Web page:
It has been my experience (and from what I've read, the experience of others) that when under a heavy load Linux desktops and servers will respond much faster than their Windows counterparts. Just to be clear, Linux is not slow by any means, just don't switch to Linux expecting to be blown away with its blazing speed.
Linux is more stable. I'll agree that this is mostly true, but it can also be misleading. A lot of Linux software is made by small groups of people who consider it a hobby or their way to "give something back" to the Linux community. Because they don't have the resources or budget to test their product on all the possible hardware and software configurations and under all the possible usage conditions, most Linux developers depend on users to report bugs. For software that has been around for a while, this produces a rock-solid product that will be extremely stable under nearly any condition. However, for newer software that has not been "battle tested" on the countless configurations it will no doubt be used under, this extreme level of stability may not be there yet. If rock-solid stability is important to you, make sure you only install "battle tested" software on your Linux machine.
Microsoft Windows integrates many of the applications that run on it with the "core" of the operating
system, this is related to the speed with which applications open under Windows as discussed above. However, this also presents the problem of when an application crashes, it often brings down the whole OS with it (to be fair, I think this fault has been improved upon in XP); resulting in an ugly reboot with possible data loss, or hard drive corruption. Because Linux maintains a certain level of distance with each of the running processes, an application crash will often just mean you need to restart the application, rarely will it crash the whole system.
The few times I've had noticeable stability issues in Linux the problems can be traced back to things that can't be blamed on the OS: my laptop overheats (my laptop's fault), my piss-poor DirecWay ISP gets crazy (piss-poor DirecWay's fault), or I was using some new software (I knew there would be bugs when I installed it).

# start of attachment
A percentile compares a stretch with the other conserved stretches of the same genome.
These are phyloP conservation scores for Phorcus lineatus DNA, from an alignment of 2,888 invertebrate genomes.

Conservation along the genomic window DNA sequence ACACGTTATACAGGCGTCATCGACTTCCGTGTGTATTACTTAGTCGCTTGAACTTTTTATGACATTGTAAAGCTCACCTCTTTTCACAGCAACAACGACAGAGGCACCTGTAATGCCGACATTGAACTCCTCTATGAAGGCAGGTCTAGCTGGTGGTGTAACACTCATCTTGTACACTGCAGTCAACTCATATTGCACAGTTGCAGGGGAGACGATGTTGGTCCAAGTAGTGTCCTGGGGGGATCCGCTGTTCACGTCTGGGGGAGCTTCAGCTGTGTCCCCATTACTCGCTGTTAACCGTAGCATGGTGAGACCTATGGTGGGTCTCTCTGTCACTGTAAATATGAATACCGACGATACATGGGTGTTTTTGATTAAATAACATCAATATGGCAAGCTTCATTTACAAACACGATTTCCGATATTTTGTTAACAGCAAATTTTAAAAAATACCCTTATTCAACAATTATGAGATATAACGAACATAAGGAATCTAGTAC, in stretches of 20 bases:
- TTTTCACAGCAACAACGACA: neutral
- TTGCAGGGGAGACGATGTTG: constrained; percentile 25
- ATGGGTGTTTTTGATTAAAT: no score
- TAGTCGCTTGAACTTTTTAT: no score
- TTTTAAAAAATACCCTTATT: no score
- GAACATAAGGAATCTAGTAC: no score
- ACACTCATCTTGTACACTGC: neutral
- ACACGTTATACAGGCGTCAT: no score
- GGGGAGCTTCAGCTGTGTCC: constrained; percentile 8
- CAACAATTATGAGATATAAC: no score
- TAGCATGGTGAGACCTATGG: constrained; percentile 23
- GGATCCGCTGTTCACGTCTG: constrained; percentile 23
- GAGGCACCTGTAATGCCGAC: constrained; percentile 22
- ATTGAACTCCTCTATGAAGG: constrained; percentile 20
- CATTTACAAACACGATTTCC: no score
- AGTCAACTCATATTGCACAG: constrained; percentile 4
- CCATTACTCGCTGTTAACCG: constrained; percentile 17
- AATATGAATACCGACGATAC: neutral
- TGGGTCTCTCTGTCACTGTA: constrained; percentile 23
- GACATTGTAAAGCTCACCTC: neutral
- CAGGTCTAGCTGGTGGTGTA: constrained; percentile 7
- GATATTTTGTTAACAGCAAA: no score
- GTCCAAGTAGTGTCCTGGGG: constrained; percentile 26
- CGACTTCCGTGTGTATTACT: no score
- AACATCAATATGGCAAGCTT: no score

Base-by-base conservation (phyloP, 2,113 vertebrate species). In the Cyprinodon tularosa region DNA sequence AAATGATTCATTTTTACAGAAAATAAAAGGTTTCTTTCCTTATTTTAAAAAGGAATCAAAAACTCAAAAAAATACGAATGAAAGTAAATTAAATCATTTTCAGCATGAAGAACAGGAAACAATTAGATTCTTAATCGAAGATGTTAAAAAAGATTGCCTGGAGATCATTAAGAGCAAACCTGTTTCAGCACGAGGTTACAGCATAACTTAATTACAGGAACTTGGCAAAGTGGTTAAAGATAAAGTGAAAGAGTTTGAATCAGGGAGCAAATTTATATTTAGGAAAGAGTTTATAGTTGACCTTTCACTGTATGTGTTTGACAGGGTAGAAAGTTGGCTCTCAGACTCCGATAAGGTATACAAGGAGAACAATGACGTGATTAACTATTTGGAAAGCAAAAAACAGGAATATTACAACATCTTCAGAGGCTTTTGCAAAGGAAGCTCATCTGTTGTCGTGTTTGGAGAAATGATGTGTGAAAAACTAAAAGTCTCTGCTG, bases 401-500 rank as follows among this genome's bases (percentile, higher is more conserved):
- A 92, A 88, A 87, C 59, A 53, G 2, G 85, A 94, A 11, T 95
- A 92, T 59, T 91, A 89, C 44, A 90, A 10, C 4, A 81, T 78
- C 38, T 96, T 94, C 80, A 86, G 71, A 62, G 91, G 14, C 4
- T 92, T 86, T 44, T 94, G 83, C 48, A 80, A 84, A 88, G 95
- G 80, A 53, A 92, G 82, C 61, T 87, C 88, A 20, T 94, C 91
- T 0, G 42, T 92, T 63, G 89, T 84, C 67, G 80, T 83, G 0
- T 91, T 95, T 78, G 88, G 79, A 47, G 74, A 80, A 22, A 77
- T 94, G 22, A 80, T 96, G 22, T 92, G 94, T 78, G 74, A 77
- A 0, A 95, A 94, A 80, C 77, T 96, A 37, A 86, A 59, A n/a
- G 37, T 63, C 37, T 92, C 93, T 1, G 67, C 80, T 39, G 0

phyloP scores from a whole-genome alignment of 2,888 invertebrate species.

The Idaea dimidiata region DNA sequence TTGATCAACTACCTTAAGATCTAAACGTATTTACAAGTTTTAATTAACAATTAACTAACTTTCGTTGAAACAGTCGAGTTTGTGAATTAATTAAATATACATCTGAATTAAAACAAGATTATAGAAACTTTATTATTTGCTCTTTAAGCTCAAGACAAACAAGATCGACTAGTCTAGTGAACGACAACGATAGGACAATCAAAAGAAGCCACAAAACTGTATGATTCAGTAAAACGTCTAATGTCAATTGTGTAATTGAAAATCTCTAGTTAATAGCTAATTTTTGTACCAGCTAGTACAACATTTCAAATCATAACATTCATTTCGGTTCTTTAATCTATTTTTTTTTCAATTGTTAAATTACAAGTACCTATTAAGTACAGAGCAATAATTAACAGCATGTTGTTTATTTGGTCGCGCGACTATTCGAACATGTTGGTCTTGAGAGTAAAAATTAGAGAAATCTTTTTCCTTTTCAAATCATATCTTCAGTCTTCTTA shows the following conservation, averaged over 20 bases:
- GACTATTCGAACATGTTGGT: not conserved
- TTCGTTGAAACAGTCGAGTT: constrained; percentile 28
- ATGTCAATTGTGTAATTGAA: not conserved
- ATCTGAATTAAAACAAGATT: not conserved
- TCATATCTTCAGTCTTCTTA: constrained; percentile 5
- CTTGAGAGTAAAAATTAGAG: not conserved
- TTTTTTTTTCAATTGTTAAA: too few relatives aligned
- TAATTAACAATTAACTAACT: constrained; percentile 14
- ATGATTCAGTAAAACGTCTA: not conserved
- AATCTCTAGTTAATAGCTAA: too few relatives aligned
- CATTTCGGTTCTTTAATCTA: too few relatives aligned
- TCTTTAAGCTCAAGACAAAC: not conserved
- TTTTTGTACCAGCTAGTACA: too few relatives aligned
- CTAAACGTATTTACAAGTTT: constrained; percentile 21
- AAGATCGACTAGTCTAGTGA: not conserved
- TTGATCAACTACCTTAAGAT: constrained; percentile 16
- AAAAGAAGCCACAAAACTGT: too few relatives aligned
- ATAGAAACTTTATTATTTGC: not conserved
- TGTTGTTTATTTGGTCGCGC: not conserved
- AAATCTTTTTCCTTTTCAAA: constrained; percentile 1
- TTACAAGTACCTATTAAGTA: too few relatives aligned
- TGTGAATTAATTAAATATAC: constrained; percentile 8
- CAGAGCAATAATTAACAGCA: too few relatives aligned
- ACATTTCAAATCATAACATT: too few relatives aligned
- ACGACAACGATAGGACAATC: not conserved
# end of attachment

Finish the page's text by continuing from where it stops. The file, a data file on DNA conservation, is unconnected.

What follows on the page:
Linux has this emulator that runs all your Windows software. Sorry. Microsoft Office has been successfully ported to Linux using an emulator, so if you are unwilling to use any of the native Linux productivity suites, you can still use Office. The most popular windows emulator is called Wine. It is being used to run many popular windows programs with varying degrees of success. Of the programs that do work, some only "half-work" and plenty more don't work at all.
That said, nearly any application available for Windows has a counterpart available for Linux. Do a Google search for "whatever-application-you-are-curious-about Linux" and you are likely to find some information about what is available. If you find that there is no Linux counterpart for the Windows application that you have to be able to use in Linux in order for you to make the switch, Frank's Corner keeps track of what applications have been successfully used with Wine, which applications may never work, and some tips on how to to get it running.
Part Two: Making the Switch
Part Three: Is SUSE the Right Distribution For Me?